MICHAEL VIC HAS NO BUSINESS PLAYING FOOTBALL AGAIN. HE SHOWED THAT HE CANNOT ACT LIKE A HUMAN BEING, NOT TO MENTION BEING TRUSTWORTHY. ANYONE WHO TREATS ANIMALS LIKE HE DID, LIED LIKE HE DID, SHOULD NOT BE GIVEN A 2ND CHANCE. WE CALL IT, "MAKING YOUR BED". HE MADE HIS. NOW HE NEEDS TO SLEEP IN IT. TWO YEARS IN JAIL DOES NOT CHANGE A PERSON'S HEART. IT IS A WELL KNOWN FACT, THAT ANYONE WHO CAN MISTREAT AN ANIMAL, IS CAPABLE OF MISTREATING OTHER HUMAN BEINGS. WHY WOULD ANYONE RESPECT HIM ENOUGH TO GIVE HIM A JOB PLAYING FOOTBALL AGAIN UNLESS IT WAS TO SELL TICKETS. HE IS A DESPICABLE HUMAN BEING.

    July 28, 2009 at 6:47 am |
  28. Greg Wood

    It is so nice to see the journalistic integrity of CNN.
    How the reporters do their homework on the Sean Goldman case.
    How CNN wants to put on both sides of a child abduction case, and it is not custody case but abduction, giving abductors an outlet for their lies as proven in court. You looked at the court records and asked the Brazilian family the hard questions. CNN found in the court documents the fact that after years of David Goldman, the father, not being allowed to visit his son by this Brazilian family and when the court orders visitation the family hides Sean. How they will not let them have time alone when no court has said they have to have supervised visitation. How they will not let David take his son to a park. How they fought Judge Pinto’s new visitation order, but they wanted David to visit his son so they said.
    How they lied to Sean telling him that David abandoned him, as is documented from the interview of 3 court appointed psychologist.
    How he suffers from parental alienation as evident in court documents and the open letter from both grandmothers. The one in New Jersey did not demine the Brazilian family and the crying grandmother on the CNN Video did. How the grandmother admitted that no one knew that Bruna was going to kidnap her son but her. How the crying grandmother took part in the abduction, so someone knew and not like was reported that no one knew, and the then boyfriend helped her fight Sean’s return and is still doing that. But you looked up all of that and asked the abductors the hard questions.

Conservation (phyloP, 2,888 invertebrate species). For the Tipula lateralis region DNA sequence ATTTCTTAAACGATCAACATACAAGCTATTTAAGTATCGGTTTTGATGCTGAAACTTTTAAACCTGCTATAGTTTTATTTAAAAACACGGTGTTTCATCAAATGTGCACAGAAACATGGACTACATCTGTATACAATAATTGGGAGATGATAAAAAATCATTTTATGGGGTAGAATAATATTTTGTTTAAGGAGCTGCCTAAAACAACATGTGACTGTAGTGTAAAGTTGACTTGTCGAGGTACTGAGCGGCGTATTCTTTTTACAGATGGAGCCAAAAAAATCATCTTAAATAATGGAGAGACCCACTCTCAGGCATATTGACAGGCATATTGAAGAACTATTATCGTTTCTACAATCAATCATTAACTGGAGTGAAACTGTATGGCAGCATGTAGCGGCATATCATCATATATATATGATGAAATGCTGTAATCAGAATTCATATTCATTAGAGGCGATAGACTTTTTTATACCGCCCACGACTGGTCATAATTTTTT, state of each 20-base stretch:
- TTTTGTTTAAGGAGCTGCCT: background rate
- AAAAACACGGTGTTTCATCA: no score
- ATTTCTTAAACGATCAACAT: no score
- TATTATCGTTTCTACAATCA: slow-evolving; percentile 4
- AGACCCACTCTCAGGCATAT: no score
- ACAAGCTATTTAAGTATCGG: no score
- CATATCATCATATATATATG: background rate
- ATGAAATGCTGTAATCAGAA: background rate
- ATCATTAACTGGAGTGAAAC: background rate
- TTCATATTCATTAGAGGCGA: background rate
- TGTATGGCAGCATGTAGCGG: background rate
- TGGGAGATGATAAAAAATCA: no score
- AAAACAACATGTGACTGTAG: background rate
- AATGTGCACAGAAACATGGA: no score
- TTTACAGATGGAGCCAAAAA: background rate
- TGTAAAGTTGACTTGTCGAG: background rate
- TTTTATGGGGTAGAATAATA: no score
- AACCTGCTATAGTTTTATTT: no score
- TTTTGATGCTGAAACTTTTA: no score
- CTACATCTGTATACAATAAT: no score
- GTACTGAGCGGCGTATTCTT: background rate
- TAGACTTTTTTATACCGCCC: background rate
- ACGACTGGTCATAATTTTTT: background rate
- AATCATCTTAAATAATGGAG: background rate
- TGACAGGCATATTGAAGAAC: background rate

You covered the New Jersey family and how they have been hurt and crying all of these years. You covered the fact of what Sean said to his father when they first meet after all of these years and that he did remember things. You covered the fact that the family says many times that Sean does not speak English but he does, not good but he does.
    You coved the fact that this family has connections in Brazil with the media and political parties. You covered the fact that they have made multiple lies and have done many disturbing acts and violate court orders as easily as breathing and yet nothing is done to them. You covered the fact that the family and Bruna returned David’s gifts to his son all of these years!
    How in Bruna’s own words, recordings, she states David is a good father for Sean and how she did it for she knew David would fight for custody of his son and so much more and up till her death not one mention of any kind of abuse but now after her death the family does make some claims that David was not a good father in other interviews, CBS.
    How the Hague specifically puts forth a 6 week time frame to return the abducted child to the country of residents, USA, and custody is decided there and not the country they were abducted to and it has now been 5 years.
    How over two thousand American children have been abducted in 2008 data from H.R. 3240.
    How CNN interviewed a nine year old boy against the standing court orders to the family who were not to allow Sean access to the news media and how this court order was based on standing Brazilian law, court orders, and the psychologist report to the court which did tell the judge Sean’s wish to stay after intimidation from the families representative. How CNN did this without consent of his father David who has custody in the USA. At least you did not air that and do more damage to him.
    How David gets asked hard questions and CBS and CNN do not ask the family, abductors, the hard questions.
    Yes CNN’s integrity is intact. Now put David and the other left behind parents on a special show for an hour and let all of them speak including one dead child who was not returned and if she would have been she would be alive today as her family killed her. You can find much information on bringseanhome.org.
    Again 2008 figures from HR 3240 over 2,000 in 2008 from State Department figures and multiple countries.
    Good Work CNN!

    July 28, 2009 at 12:08 am |